Veterans give shelter dogs a home and in return receive a new leash on life.
By Cherie LangloisIn 2009, when Jim Stanek returned badly wounded and traumatized from his third Army tour of duty in Iraq, he and his wife Lindsey had to confront a cold, hard truth: Some wounds can’t be healed. “There’s no cure for post-traumatic stress disorder and traumatic brain injury,” Lindsey says. “These are injuries you have to learn to live with.”
To help manage this monumental task, the couple turned to Sarge. Lindsey had adopted the young female Catahoula Leopard Dog mix during Jim's nine-month recovery in the hospital, intending to have her trained as his service dog. But obtaining a service dog trainer they could afford was no easy matter.
Realizing other veterans would encounter the same difficulties, the Staneks decided to found their own organization, Paws and Stripes, to provide trained service dogs for veterans grappling with PTSD and TBI. The catch? Every Paws and Stripes dog must come from a shelter.
The organization works with local shelters and foster homes to help veterans find dogs . “No one breed is better than any other,” says Lindsey, now CEO of the Rio Rancho, N.M.-based nonprofit. “We look for dogs between the ages of 18 months and 3 years, and they need to be medium to large in size because of the tasks they’ll perform.”
Each dog is individually trained to meet the needs of a particular veteran. For example, an initial assessment of a veteran may show one person requires a medical alert canine, while another needs mobility assistance. “Since Jim has equilibrium problems, Sarge (now 3) is trained to walk beside him to provide support and help him get up and down,” Lindsey says. “In public, she gives Jim a buffer zone. If someone walks up, she stands between them so he has some space; she also watches his back to make sure no one startles him.”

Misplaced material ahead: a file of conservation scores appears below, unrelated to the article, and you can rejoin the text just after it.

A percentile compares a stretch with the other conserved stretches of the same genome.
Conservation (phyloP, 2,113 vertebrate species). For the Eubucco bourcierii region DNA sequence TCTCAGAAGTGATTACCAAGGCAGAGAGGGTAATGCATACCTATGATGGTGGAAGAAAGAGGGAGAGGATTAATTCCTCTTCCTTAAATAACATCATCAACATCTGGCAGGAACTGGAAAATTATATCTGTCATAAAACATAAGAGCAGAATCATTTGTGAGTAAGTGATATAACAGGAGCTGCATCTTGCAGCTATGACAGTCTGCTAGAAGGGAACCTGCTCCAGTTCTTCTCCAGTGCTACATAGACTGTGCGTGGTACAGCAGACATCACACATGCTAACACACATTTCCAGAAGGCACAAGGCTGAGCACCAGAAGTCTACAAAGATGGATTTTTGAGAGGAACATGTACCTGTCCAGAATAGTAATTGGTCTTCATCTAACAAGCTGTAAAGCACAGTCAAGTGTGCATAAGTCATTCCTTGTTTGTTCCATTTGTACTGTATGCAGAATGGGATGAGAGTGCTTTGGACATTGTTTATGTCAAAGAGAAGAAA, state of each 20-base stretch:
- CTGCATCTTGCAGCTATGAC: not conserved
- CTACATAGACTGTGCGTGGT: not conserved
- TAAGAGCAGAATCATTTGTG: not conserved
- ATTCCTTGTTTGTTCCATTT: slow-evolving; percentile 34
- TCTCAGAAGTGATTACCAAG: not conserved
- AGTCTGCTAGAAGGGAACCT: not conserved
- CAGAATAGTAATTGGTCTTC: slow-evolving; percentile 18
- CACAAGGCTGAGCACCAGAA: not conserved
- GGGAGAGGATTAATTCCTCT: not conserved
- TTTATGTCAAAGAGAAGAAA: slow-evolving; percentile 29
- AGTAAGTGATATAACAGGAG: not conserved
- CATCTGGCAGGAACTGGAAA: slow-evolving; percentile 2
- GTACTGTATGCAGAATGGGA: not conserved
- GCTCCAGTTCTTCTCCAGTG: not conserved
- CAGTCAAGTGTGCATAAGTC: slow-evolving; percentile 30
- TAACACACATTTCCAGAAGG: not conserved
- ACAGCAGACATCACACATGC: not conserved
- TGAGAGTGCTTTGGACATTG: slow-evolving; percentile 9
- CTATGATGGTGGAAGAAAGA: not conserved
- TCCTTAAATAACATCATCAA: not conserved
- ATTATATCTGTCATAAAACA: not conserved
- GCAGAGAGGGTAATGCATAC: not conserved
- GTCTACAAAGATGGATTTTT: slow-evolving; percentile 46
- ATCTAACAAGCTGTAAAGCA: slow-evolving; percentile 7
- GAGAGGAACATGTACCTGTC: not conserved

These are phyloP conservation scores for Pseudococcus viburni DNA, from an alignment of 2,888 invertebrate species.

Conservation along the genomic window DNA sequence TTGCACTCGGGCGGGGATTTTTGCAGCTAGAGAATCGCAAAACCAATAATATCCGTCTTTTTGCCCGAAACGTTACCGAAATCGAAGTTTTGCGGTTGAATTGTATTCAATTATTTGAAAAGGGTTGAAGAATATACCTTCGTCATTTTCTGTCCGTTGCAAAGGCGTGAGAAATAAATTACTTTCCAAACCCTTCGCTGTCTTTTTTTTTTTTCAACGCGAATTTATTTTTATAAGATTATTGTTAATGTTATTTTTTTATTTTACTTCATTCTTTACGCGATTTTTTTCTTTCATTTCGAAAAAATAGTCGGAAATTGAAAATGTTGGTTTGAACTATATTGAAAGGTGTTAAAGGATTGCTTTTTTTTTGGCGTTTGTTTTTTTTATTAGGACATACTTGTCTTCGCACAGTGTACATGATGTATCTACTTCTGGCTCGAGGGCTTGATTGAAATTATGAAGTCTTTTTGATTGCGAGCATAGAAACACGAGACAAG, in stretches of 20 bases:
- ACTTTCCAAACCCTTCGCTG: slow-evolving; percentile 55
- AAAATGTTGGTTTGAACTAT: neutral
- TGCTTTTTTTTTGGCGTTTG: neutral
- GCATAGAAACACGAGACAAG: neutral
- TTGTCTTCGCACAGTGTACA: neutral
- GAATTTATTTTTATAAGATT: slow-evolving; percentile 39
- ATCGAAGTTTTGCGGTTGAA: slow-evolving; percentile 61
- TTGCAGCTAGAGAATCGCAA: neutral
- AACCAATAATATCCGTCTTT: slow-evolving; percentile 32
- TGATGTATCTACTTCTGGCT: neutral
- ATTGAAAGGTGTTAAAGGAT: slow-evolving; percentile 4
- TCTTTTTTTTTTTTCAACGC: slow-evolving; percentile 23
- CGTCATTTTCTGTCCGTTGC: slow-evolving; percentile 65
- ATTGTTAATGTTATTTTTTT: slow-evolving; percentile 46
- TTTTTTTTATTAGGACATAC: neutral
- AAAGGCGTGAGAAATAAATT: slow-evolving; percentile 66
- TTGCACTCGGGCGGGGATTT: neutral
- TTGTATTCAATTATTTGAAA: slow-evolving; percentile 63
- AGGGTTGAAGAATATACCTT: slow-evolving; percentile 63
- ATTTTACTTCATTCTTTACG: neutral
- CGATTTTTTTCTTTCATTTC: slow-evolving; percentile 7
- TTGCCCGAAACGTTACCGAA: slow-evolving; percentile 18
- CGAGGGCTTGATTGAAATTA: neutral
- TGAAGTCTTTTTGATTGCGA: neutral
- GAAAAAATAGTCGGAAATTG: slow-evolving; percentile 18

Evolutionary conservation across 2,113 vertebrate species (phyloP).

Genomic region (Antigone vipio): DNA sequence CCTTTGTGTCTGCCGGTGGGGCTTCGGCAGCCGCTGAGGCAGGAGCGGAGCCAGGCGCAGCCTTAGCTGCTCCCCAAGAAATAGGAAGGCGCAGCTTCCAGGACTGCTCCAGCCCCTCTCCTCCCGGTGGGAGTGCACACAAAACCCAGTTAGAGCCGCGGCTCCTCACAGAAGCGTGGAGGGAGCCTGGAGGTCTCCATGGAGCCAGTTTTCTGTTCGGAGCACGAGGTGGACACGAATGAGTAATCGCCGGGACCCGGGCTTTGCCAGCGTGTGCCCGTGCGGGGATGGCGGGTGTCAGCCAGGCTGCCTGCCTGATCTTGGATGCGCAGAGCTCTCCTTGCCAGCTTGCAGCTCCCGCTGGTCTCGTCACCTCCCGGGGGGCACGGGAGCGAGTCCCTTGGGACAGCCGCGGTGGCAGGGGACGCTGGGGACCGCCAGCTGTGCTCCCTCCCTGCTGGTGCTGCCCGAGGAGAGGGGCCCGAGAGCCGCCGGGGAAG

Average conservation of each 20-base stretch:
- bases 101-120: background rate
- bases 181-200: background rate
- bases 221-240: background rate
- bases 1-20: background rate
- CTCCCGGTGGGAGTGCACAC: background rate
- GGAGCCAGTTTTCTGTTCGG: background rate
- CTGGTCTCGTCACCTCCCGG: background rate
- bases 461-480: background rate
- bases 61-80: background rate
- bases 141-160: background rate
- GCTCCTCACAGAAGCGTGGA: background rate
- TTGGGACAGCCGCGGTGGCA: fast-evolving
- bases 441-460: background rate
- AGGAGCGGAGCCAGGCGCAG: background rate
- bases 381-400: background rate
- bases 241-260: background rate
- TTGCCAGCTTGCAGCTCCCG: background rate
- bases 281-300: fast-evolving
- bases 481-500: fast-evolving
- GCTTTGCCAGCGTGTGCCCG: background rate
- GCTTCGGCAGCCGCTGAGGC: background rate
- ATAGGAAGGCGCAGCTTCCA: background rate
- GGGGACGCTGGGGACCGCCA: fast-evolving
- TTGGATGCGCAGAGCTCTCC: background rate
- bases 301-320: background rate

Paws and Stripes pays the $2,000 it costs to cover training, and veterans work directly with trainers to school their own dogs — a strategy that offers important benefits. Not only does it reinforce their bond, but the veteran also gains skills for molding another service dog when his current helper retires. The training experience itself also has a therapeutic effect, Lindsey says. “We incorporate a modality founded by the Trauma Resource Institute, so we’re essentially working to help PTSD symptoms at the same time,” she notes. The Trauma Resource Institute, based in Santa Fe, N.M., is a nonprofit corporation that promotes innovative training models to heal individuals from the damage of traumatic experiences.
The culmination of this do-it-yourself training can be a beautiful thing to behold. “Jim and Sarge kind of have their own subtle language, and they both take care of each other,’’ Lindsey says. “Some days a service dog needs a service person, too! These dogs embody pure innocence and unconditional love, and that in itself is pretty powerful.”
To find out more about Paws and Stripes, visit www.pawsandstripes.org
The rescue efforts of Paws and Stripes inspired FreeKibble.com, a website dedicated to providing nutritious food to shelter animals, to donate 5,000 meals of Halo Spot’s Stew to a shelter designated by Paws and Stripes.
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